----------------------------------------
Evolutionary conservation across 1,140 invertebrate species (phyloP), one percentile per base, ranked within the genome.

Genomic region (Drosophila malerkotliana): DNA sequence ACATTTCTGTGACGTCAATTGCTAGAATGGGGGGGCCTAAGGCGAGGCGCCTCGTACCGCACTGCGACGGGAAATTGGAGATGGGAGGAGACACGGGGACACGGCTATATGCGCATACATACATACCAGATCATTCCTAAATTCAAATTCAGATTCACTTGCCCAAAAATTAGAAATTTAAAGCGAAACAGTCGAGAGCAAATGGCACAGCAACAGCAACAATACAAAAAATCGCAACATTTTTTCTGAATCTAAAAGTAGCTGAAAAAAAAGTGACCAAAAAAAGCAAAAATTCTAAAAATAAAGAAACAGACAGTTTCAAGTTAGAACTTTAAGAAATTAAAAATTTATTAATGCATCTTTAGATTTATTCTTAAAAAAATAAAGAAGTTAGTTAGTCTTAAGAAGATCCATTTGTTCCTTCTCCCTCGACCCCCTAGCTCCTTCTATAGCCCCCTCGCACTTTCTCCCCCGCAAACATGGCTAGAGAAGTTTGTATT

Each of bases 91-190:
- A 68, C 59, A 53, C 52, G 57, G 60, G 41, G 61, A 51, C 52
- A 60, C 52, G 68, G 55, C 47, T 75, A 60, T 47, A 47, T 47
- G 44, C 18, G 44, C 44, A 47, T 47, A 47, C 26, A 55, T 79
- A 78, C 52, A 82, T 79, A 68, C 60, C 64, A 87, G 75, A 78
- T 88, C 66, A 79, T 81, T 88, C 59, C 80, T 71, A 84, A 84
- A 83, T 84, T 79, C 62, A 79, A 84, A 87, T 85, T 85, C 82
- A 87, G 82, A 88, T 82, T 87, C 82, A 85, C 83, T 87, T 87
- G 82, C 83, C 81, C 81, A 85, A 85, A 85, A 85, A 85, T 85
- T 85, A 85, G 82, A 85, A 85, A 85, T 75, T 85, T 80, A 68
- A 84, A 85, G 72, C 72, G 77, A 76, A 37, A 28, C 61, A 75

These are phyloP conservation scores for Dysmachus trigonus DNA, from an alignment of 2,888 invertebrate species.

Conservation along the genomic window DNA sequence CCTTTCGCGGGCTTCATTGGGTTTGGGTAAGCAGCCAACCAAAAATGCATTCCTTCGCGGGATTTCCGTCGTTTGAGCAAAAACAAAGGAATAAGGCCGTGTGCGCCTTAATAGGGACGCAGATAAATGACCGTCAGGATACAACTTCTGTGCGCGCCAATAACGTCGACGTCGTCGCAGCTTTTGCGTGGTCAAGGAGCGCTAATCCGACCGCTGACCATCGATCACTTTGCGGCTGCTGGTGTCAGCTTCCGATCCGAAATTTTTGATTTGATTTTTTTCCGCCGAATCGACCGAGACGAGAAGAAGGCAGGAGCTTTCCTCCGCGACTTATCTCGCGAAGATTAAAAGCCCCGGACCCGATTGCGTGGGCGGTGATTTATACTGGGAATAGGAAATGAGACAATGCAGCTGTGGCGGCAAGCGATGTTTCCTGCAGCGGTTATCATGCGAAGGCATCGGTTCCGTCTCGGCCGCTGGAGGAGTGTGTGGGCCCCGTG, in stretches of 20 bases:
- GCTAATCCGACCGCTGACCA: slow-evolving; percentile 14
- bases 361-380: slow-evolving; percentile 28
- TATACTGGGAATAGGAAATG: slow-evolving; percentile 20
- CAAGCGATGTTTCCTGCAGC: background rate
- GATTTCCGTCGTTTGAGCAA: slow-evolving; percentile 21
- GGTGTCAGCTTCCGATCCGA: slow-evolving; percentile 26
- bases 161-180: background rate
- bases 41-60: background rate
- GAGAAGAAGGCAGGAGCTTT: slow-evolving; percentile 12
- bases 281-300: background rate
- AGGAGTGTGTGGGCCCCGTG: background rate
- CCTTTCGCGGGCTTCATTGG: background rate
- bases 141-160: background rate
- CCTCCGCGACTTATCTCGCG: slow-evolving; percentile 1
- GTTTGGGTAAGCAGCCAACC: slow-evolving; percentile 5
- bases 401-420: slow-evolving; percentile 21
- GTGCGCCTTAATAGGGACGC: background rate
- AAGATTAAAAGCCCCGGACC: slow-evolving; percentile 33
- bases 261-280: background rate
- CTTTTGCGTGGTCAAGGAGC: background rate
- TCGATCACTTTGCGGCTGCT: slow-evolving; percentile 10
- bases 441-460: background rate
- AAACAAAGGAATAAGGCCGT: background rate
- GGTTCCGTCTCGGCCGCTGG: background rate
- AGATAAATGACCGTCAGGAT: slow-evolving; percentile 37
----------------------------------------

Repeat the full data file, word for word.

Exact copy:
Evolutionary conservation across 1,140 invertebrate species (phyloP), one percentile per base, ranked within the genome.

Genomic region (Drosophila malerkotliana): DNA sequence ACATTTCTGTGACGTCAATTGCTAGAATGGGGGGGCCTAAGGCGAGGCGCCTCGTACCGCACTGCGACGGGAAATTGGAGATGGGAGGAGACACGGGGACACGGCTATATGCGCATACATACATACCAGATCATTCCTAAATTCAAATTCAGATTCACTTGCCCAAAAATTAGAAATTTAAAGCGAAACAGTCGAGAGCAAATGGCACAGCAACAGCAACAATACAAAAAATCGCAACATTTTTTCTGAATCTAAAAGTAGCTGAAAAAAAAGTGACCAAAAAAAGCAAAAATTCTAAAAATAAAGAAACAGACAGTTTCAAGTTAGAACTTTAAGAAATTAAAAATTTATTAATGCATCTTTAGATTTATTCTTAAAAAAATAAAGAAGTTAGTTAGTCTTAAGAAGATCCATTTGTTCCTTCTCCCTCGACCCCCTAGCTCCTTCTATAGCCCCCTCGCACTTTCTCCCCCGCAAACATGGCTAGAGAAGTTTGTATT

Each of bases 91-190:
- A 68, C 59, A 53, C 52, G 57, G 60, G 41, G 61, A 51, C 52
- A 60, C 52, G 68, G 55, C 47, T 75, A 60, T 47, A 47, T 47
- G 44, C 18, G 44, C 44, A 47, T 47, A 47, C 26, A 55, T 79
- A 78, C 52, A 82, T 79, A 68, C 60, C 64, A 87, G 75, A 78
- T 88, C 66, A 79, T 81, T 88, C 59, C 80, T 71, A 84, A 84
- A 83, T 84, T 79, C 62, A 79, A 84, A 87, T 85, T 85, C 82
- A 87, G 82, A 88, T 82, T 87, C 82, A 85, C 83, T 87, T 87
- G 82, C 83, C 81, C 81, A 85, A 85, A 85, A 85, A 85, T 85
- T 85, A 85, G 82, A 85, A 85, A 85, T 75, T 85, T 80, A 68
- A 84, A 85, G 72, C 72, G 77, A 76, A 37, A 28, C 61, A 75

These are phyloP conservation scores for Dysmachus trigonus DNA, from an alignment of 2,888 invertebrate species.

Conservation along the genomic window DNA sequence CCTTTCGCGGGCTTCATTGGGTTTGGGTAAGCAGCCAACCAAAAATGCATTCCTTCGCGGGATTTCCGTCGTTTGAGCAAAAACAAAGGAATAAGGCCGTGTGCGCCTTAATAGGGACGCAGATAAATGACCGTCAGGATACAACTTCTGTGCGCGCCAATAACGTCGACGTCGTCGCAGCTTTTGCGTGGTCAAGGAGCGCTAATCCGACCGCTGACCATCGATCACTTTGCGGCTGCTGGTGTCAGCTTCCGATCCGAAATTTTTGATTTGATTTTTTTCCGCCGAATCGACCGAGACGAGAAGAAGGCAGGAGCTTTCCTCCGCGACTTATCTCGCGAAGATTAAAAGCCCCGGACCCGATTGCGTGGGCGGTGATTTATACTGGGAATAGGAAATGAGACAATGCAGCTGTGGCGGCAAGCGATGTTTCCTGCAGCGGTTATCATGCGAAGGCATCGGTTCCGTCTCGGCCGCTGGAGGAGTGTGTGGGCCCCGTG, in stretches of 20 bases:
- GCTAATCCGACCGCTGACCA: slow-evolving; percentile 14
- bases 361-380: slow-evolving; percentile 28
- TATACTGGGAATAGGAAATG: slow-evolving; percentile 20
- CAAGCGATGTTTCCTGCAGC: background rate
- GATTTCCGTCGTTTGAGCAA: slow-evolving; percentile 21
- GGTGTCAGCTTCCGATCCGA: slow-evolving; percentile 26
- bases 161-180: background rate
- bases 41-60: background rate
- GAGAAGAAGGCAGGAGCTTT: slow-evolving; percentile 12
- bases 281-300: background rate
- AGGAGTGTGTGGGCCCCGTG: background rate
- CCTTTCGCGGGCTTCATTGG: background rate
- bases 141-160: background rate
- CCTCCGCGACTTATCTCGCG: slow-evolving; percentile 1
- GTTTGGGTAAGCAGCCAACC: slow-evolving; percentile 5
- bases 401-420: slow-evolving; percentile 21
- GTGCGCCTTAATAGGGACGC: background rate
- AAGATTAAAAGCCCCGGACC: slow-evolving; percentile 33
- bases 261-280: background rate
- CTTTTGCGTGGTCAAGGAGC: background rate
- TCGATCACTTTGCGGCTGCT: slow-evolving; percentile 10
- bases 441-460: background rate
- AAACAAAGGAATAAGGCCGT: background rate
- GGTTCCGTCTCGGCCGCTGG: background rate
- AGATAAATGACCGTCAGGAT: slow-evolving; percentile 37